Shark Attack Survivor Mike Coots Became a Shark Advocate


This story originally appeared in The Inertia.

When Mike Coots was 18 years old, he was attacked by a shark. It was 1987, and it left him with one less leg. In the following years, however, Coots became something unexpected: a staunch advocate for sharks.

Now, he has a new book out that looks at some of nature’s most feared and misunderstood predators. Shark: Portraits, as the name implies, is full of some of the most incredible imagery you’ve ever seen. The photos span about eight years and were shot all over the world, from New Zealand, Australia, the Maldives, the Bahamas, Hawaii, Mexico, and Tahiti. A small sampling of those photos is included here.

“I was bodyboarding at the time of the attack,” he told me over the phone. “It was late October. We call it Sharktober here in Hawaii. I don’t know why, but it’s just more of a sharky time in the state. The waves were really good that day, but there was a foul smell when we pulled up to the beach. There were a lot of dead fish in the area, and I should have taken that as a cue not to go out. The waves were definitely going off, though, so we jumped in the water and my friends got really good rides right off the bat. I was the last one out, except for this guy that I’ve never surfed with.”

shark rising vertically

Photo: Mike Coots


‘It was like five guys sitting on my legs’

As a set appeared on the horizon, Coots was sitting up on his board. He spun around and lay down to paddle for the wave when the shark hit him.

“I remember my fingertips hitting the surface of the water,” Coots recounted. “Right when I made that movement to catch the wave, a large tiger shark came up and grabbed both of my legs and I knew I was getting attacked. I felt a lot of pressure, but zero pain.  It just felt like there were five big guys sitting on my legs. I had a fight or flight response, so I punched it in the nose.”

In the moment, Coots wasn’t exactly sure how bad the damage was. His finger was badly cut because he tried to pry the shark’s mouth open so it would release his legs, but he didn’t realize the extent of the damage until a few moments later.

“The guy that was next to me — the stranger — he was totally freaking out. He was completely white as a ghost, and he just started paddling to the beach,” Coots remembered. “I yelled ‘Shark! Go in!’ and he just kept paddling.”

Incredibly, he made it to the beach

That’s when Coots glanced back at the horizon and caught sight of his leg.

“You know when you’re paddling in a prone position,” he said, “you don’t see what’s behind you? I looked over my shoulder to check what  was wrong with my leg, and I saw that my leg was just severed right off.”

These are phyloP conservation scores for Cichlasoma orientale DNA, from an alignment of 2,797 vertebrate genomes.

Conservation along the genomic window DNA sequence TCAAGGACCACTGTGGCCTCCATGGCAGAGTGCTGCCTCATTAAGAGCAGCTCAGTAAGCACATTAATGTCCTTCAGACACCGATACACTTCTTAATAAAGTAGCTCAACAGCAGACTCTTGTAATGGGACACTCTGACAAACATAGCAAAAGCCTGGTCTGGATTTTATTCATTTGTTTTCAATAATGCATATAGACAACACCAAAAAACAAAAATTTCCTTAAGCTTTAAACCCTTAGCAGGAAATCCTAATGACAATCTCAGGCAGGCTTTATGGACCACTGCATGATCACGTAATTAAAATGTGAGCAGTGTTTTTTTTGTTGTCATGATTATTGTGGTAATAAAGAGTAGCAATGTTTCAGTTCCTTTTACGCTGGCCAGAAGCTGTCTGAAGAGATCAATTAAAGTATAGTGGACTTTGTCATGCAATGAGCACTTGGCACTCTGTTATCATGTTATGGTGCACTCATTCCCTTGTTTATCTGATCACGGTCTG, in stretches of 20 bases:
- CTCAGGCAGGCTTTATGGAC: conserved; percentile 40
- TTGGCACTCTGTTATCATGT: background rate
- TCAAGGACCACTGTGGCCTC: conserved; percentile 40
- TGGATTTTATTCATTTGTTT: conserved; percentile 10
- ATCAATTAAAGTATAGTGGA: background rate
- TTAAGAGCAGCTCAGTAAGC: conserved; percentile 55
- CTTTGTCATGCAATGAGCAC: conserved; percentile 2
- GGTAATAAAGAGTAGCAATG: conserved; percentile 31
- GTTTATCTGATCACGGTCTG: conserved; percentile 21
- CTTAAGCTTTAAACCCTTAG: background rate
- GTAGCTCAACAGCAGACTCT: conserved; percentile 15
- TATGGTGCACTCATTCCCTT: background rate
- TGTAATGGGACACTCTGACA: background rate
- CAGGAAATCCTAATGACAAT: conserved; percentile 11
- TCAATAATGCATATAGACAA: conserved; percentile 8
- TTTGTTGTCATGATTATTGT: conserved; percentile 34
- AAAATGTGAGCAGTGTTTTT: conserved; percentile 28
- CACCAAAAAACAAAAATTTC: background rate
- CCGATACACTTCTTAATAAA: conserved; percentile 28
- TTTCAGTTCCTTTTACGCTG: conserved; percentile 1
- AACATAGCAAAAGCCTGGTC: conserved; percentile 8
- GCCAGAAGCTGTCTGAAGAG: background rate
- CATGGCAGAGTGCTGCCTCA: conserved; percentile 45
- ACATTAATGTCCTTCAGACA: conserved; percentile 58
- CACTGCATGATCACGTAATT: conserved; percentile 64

Coots did manage to get himself to the sand, despite his injuries. A little wave came, and he caught it all the way to the beach. When he got there, he attempted to stand, likely in a state of shock, not yet having fully processed the fact that his leg was missing. When he tried to stand up, he collapsed. His friends were on the beach, and they acted quickly.

“They saw me coming in with one leg and everything,” he said. “They knew I was hurt and they came really fast to my aid and dragged me up a little farther up the beach. My friend came and made a tourniquet from my leash, and then they put me in the back of a pickup truck and we hauled ass to the emergency room. I thought I was gonna die that morning on the beach. I really thought that was certainly it for me and I went into shock on the truck ride to the emergency room. As soon as I got to the ER, I passed out and I woke up pretty much 24 hours later with my family next to me. I just felt really grateful to be alive when my eyes opened in the hospital room.”

Couldn’t wait to get back on the water

Coots spent about a week in the hospital in the following days. Considering the fact that he’d had his leg bitten off by a shark, that is not all that long. The bite resulted in an almost perfect amputation, which helped the surgeons repair the damage. His doctors told him that if everything went as expected, he could be back in the water within a month or so, and he took them at their word. One would be forgiven, though, if they felt reservations about him going in the ocean again. But for Coots, that wasn’t ever an option.

“There was no resentment toward sharks. I just knew it was a freak accident,” he told me when I asked him whether he’d considered staying out of the water. “I had spent so much time in my life in the ocean, like almost every day, all day as much as I could if I wasn’t at school. I was a statistical anomaly and I was not on their menu. It was so good to get back in the water — it helped get some normality back in my life because I could go right back into the ocean and still ride waves and get barreled. I didn’t really skip a beat and didn’t get depressed or anything like that. I feel very fortunate. I had no nightmares or anything.”